This post was last updated on December 7th, 2022 at 11:12 pm
RFID readers to suit every application
An RFID reader transmits and receives radio waves in order to ‘interrogate’ the tag and read the data on it. There are two main classes of readers. Standalone readers can be used independently of any other devices, while plug-in readers are connected to a computer, mobile or electronic point of sale (EPOS) device, for example through a USB port or via bluetooth or wifi.
Readers can be mobile or fixed and even embedded in other types of hardware. They are almost always dedicated to a particular frequency range – LF, HF or UHF – so the choice of reader will be linked to the tags you plan to use. The speed of operation and the distance from which they can read a tag varies, depending in part on the technology.
CoreRFID can advise on choosing the right readers for your needs and can also produce customised products. You can see examples of our RFID Readers at our RFID Shop page.
Fixed readers installed in strategic locations can automatically monitor the identity of tags passing by and, if they are connected to a computer, can update the database. They are ideal for use in manufacturing to monitor items passing along the production line or control which steps or processes an individual item has to go through.
In some cases RFID portals – consisting of an arrangement of two or more fixed readers – can be set up and used to update a co-existing system (for example an ERP system).
Fixed readers often have separate and sometimes multiple antennas to allow them to be configured precisely to the requirements of the installation. They can be connected to the system in various ways. A standard USB connection is ideal where the reader is close to a desktop computer or other counter top device, but they can also be connected using Bluetooth, wifi, Ethernet or similar local area networks.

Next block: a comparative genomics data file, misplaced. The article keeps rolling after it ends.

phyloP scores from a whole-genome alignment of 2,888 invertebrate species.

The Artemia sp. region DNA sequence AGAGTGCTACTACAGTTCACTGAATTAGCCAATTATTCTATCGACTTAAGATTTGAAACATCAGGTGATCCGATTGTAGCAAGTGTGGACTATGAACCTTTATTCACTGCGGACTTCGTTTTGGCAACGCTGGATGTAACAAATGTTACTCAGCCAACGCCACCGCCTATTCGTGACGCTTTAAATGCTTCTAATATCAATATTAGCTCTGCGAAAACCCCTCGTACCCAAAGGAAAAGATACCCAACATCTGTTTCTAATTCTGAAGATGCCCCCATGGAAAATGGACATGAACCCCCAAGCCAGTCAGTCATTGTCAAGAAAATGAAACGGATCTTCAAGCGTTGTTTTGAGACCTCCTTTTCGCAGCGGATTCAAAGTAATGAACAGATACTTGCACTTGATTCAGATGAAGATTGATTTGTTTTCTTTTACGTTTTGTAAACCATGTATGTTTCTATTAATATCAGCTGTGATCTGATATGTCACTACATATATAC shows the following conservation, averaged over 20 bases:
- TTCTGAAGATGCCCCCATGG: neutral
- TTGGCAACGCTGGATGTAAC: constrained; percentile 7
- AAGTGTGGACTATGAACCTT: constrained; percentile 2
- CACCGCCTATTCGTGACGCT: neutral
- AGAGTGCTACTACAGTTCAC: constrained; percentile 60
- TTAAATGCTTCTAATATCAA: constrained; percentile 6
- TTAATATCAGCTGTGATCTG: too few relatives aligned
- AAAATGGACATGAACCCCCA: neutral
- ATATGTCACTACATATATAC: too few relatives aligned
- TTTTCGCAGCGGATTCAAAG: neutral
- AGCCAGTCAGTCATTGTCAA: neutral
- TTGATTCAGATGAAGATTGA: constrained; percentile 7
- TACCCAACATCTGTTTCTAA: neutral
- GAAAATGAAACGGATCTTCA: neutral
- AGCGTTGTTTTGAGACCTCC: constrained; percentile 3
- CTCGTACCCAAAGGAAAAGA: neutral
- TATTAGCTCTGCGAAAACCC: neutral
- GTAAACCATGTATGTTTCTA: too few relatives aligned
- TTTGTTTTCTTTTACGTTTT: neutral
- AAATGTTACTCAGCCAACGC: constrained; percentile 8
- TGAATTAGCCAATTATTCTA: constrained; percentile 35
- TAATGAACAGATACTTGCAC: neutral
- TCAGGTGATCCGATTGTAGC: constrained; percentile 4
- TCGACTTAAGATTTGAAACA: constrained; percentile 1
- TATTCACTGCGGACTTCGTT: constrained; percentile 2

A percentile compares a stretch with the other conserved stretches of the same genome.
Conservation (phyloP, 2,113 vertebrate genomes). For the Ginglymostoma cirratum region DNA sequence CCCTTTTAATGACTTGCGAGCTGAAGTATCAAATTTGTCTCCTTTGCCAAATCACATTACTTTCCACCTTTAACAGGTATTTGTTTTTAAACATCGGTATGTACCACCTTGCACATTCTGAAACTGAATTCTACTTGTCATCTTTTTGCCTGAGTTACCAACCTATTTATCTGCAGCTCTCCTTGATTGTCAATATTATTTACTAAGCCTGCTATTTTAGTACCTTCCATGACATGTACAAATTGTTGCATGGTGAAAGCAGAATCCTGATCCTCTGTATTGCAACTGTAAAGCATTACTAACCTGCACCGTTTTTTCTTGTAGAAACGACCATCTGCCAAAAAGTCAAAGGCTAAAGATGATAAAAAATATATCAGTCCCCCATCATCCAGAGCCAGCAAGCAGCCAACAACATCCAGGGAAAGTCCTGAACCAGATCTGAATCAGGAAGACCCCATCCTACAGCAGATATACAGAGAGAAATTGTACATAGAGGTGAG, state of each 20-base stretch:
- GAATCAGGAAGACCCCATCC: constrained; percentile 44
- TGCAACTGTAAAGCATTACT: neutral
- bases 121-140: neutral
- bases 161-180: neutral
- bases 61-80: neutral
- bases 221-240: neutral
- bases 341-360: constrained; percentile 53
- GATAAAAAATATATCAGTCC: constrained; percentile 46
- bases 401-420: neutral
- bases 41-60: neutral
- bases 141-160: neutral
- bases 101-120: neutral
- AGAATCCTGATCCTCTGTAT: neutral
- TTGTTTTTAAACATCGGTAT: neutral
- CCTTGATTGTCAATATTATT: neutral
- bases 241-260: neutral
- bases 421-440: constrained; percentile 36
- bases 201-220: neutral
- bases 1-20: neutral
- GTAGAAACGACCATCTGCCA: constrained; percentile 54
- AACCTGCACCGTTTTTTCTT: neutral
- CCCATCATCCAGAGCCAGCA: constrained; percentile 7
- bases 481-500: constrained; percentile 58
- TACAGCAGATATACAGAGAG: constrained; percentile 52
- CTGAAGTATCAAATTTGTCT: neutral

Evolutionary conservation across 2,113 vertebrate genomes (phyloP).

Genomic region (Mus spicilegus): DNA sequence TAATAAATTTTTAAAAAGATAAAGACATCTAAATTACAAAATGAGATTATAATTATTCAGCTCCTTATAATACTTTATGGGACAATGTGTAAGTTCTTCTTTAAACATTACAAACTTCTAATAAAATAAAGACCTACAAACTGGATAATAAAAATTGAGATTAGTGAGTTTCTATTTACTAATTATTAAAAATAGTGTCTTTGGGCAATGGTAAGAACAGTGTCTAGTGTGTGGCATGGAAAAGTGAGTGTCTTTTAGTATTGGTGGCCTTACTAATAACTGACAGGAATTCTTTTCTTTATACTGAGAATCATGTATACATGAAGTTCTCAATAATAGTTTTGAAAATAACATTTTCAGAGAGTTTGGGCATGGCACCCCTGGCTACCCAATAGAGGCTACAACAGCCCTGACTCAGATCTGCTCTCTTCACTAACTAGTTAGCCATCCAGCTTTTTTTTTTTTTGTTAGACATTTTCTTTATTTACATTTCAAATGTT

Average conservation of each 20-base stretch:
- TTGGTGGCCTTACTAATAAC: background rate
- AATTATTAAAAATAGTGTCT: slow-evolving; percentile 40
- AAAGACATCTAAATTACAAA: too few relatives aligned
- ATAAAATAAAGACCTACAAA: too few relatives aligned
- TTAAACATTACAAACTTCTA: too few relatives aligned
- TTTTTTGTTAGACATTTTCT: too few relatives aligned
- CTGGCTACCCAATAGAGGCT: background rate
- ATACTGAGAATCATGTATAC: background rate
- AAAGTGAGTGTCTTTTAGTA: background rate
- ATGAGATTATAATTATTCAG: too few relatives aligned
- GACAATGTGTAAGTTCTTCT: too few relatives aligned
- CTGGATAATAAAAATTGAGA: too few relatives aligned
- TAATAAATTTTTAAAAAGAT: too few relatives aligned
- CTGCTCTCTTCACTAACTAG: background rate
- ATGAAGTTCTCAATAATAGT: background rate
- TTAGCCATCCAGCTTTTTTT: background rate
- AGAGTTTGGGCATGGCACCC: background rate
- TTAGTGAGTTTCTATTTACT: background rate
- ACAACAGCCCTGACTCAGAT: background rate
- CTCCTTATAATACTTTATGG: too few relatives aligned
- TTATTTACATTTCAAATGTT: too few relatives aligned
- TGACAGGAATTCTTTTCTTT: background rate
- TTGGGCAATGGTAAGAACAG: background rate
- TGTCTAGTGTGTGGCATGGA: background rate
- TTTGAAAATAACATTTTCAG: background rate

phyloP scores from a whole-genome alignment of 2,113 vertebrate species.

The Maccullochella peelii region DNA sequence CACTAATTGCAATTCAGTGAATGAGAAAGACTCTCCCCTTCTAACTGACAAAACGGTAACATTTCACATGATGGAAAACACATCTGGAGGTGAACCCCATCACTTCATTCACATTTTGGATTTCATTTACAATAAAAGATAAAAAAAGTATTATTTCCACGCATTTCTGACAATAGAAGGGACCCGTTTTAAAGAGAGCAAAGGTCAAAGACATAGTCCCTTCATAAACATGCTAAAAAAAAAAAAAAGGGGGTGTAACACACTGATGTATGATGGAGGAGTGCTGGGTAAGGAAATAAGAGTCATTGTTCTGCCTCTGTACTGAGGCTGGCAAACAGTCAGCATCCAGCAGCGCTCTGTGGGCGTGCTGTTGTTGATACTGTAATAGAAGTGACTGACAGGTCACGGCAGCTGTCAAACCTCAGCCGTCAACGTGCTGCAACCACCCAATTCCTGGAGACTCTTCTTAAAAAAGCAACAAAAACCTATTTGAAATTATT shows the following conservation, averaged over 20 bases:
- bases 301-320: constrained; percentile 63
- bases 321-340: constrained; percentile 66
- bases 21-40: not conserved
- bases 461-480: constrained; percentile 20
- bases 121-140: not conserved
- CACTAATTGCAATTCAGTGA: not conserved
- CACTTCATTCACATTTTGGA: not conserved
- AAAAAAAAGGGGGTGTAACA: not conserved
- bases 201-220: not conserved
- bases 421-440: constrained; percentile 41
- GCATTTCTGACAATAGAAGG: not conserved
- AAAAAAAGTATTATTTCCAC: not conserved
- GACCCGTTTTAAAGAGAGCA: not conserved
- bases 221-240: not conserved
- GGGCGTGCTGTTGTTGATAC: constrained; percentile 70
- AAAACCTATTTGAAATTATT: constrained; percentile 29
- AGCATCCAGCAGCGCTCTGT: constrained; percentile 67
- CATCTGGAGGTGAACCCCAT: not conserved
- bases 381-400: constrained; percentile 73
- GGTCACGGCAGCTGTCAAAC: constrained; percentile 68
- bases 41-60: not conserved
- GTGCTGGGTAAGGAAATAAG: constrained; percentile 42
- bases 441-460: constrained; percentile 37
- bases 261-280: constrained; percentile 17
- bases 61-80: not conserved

Embedded RFID readers are ideal for companies wishing to integrate RFID into existing or new products. In this case readers or their component modules and antennae are built into the device to RFID enable it. Examples include readers embedded in doors, platform access gate mechanisms, industrial scales, printers and other machinery that needs to identify an authorised operator. These readers will often be quite simple devices, using the power supply of the host equipment and connected using simple data exchange protocols.
Mobile readers offer greater flexibility, allowing workers to move around a building or scan items that might be out of reach of a fixed reader. They can be either standalone hand-held devices or readers designed to plug into a smartphone or mobile device.
Hand-held devices are usually selected on the basis of the work to be carried out or the nature of the environment. There is a wide range of readers available including more rugged devices that can withstand vibrations or shocks and can be used in wet or dusty environments.
Readers plugged into a smartphone or mobile device can also have integrated cameras, GPS and mobile phone functionality, making them powerful data collection devices and ideal for safety inspections or maintenance management. As the RFID reader adds as little as 30g to the weight of the device, it makes it easy to use without affecting other tasks.
Specialist and customised readers
Specialist readers are available to harsh or challenging environments, for example ATEX-compliant devices for areas where there is a risk of explosion. Where no standard product is available, CoreRFID can also develop readers to suit your needs.
As many different factors can affect a system’s performance, it is a good idea to trial the combination of tag and readers in the environment where they will operate. CoreRFID’s experts can advise on the choice of equipment and assist in carrying out trials.